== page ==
My 2006 Honda Civic LX has 120,000 miles. About a month ago I stopped for gas, and when I got back into the car, it wouldn’t start. It cranked a couple times but then after a couple tries that stopped. The power all came on as normal (lights, radio, everything with no dimming), but the engine wouldn’t go all the way. I got a jump and things were fine for a couple of weeks, then it did it to me again, following a brief stop in the grocery store after my highway commute home. Again, jumped the car and went home. After four days with no sign of trouble, it happened again at the gas station. I then took it to a mechanic who spent 2 days with it and declared my problem a mystery. He couldn’t get the car to not start for him and said my battery, alternator, fuses, everything he looked at seemed fine. He thinks it could be the starter but couldn’t be completely sure enough to do such expensive work. I also let it sit for two days to see if there was a battery drain, but it started up just fine after sitting for those two days. I did notice that it seems to not want to start the day or two after I use my headlights. Now, 5 days since the last episode, it’s starting but the crank is a little slow. My battery is one month old. Any ideas? I’m at a loss and don’t want to throw money at the problem without knowing. I’m tired of driving everywhere afraid to turn the car off, too.
If it turns over (starter motor is turning the crankshaft) at the usual speed and the engine does not start, there are several possibilities. Ignition switch and distributor come to mind, but here’s one you can check yourself: turn the key from Off to Run (not all the way to Start) and listen for the fuel pump back in the fuel tank to run for a couple seconds. If you hear it, it’s working. Sometimes I have found it takes two or three of these Off-Run “key dances” to pressurize the fuel system enough for the engine to start when turned all the way to Start.
If the fuel pump does not run briefly at each Off-Run turn of the key, the main relay (fuel pump relay) under the dash may be failing. It’s not very hard or expensive to replace.
If it’s turning over slower and slower, that sounds like the battery is being discharged by lots of cranking or for some other current-draining cause.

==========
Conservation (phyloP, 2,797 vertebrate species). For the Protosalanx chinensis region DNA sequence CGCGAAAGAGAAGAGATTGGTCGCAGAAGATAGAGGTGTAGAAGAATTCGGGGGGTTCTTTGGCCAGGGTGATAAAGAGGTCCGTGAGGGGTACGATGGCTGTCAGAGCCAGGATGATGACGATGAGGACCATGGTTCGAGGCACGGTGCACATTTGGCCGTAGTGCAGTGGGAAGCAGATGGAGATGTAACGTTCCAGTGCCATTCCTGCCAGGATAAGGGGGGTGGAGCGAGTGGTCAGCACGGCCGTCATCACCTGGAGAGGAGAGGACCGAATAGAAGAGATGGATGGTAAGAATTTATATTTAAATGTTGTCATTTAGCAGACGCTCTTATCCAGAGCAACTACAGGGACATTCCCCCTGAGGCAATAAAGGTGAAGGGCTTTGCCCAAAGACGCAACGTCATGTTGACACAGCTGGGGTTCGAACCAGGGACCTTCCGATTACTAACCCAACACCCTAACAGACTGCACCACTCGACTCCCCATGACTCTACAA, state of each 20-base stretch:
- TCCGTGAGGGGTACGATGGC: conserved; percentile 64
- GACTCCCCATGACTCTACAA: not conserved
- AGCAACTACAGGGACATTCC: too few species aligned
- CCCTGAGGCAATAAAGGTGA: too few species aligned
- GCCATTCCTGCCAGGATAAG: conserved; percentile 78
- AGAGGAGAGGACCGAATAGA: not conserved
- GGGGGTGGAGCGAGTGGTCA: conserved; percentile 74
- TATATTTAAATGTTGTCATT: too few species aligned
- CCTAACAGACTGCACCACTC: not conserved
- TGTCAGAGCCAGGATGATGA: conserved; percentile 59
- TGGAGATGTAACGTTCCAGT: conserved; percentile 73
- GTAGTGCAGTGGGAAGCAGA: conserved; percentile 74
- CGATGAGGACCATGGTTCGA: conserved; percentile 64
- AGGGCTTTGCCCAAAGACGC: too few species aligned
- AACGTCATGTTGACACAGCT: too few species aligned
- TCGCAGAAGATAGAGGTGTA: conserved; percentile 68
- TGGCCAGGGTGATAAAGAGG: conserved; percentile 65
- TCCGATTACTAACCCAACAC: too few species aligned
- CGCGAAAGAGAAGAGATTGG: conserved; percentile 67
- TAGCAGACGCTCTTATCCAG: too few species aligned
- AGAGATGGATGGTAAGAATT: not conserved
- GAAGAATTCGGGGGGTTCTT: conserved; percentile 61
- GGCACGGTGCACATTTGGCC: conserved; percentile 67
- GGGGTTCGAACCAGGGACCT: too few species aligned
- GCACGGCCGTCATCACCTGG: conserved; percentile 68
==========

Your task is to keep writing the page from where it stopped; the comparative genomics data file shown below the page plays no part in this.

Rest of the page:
Thank you so much for the insight. What kind of sound should I be looking for regarding the fuel pump?
Also, the times when it wouldn’t start, it cranks a bit slower than normal, like it’s struggling, and it makes a few crank sounds before just stopping. If I try again it gives me 1-2, and if I try a third time it usually won’t crank at all, like my attempts have drained all the life out of it. I haven’t tried more than that. Right now, every time I start it, it sounds a bit like it’s working harder to start, but it does fire up. Hearing it sound like that makes me nervous, but I can’t just keep bringing it in when they can’t figure out what to do with it.
Have the battery tested.
The battery may have been purchased a month ago, but you don’t know how long the battery sat on the shelf.
I had a vehicle come in with a intermittent no start condition. And even tho the owner installed a new battery a month prior, it turned out the new battery was the problem.
i m wondering if you are having starter problems, does it crank weakly when hot only or when it has been sitting overnight as well? starters can bind up when hot
It cranks weakly even when it’s sitting overnight. I would think that the mechanic tested my battery while it was there - is there some reason he wouldn’t have done so? Battery would make sense as I started having trouble a week or two after the new one… the old one simply saw it’s life end thanks to the South Florida heat and needed to be replaced.
If you told the mechanic that you had just replaced the battery, they might not have tested it.
The car spent two full days at this guy’s shop, and if he didn’t test the battery, that would just kill me. I just moved to a new city and have always had a hard time finding mechanics I trust. If the car starts here at work, I’ll see if I can’t swing by AutoZone or something on my way home to have them test it.
still thinking starter…, or battery, perhaps voltage regulater, which is probably in alternator.
Battery connections are the first place to begin when you have a “No start” situation. Even
if you have a new battery, if the connections are loose, dirty or corroded, you will not be
allowing the full flow of current to pass thru the connections. The connection may be
enough to turn on the lights, but not enough for the huge flow that is needed to operate the
starter. This is where many people say that they know the battery is good….”because the
lights come on”. This is no more a battery test than licking a 9volt battery. It only tells you that there is electricity…not how many volts or the amperage that flows from the battery.
Jump starting may have wiggled the terminal just enough to allow the current to pass and start the engine, but tomorrow you have the same problem.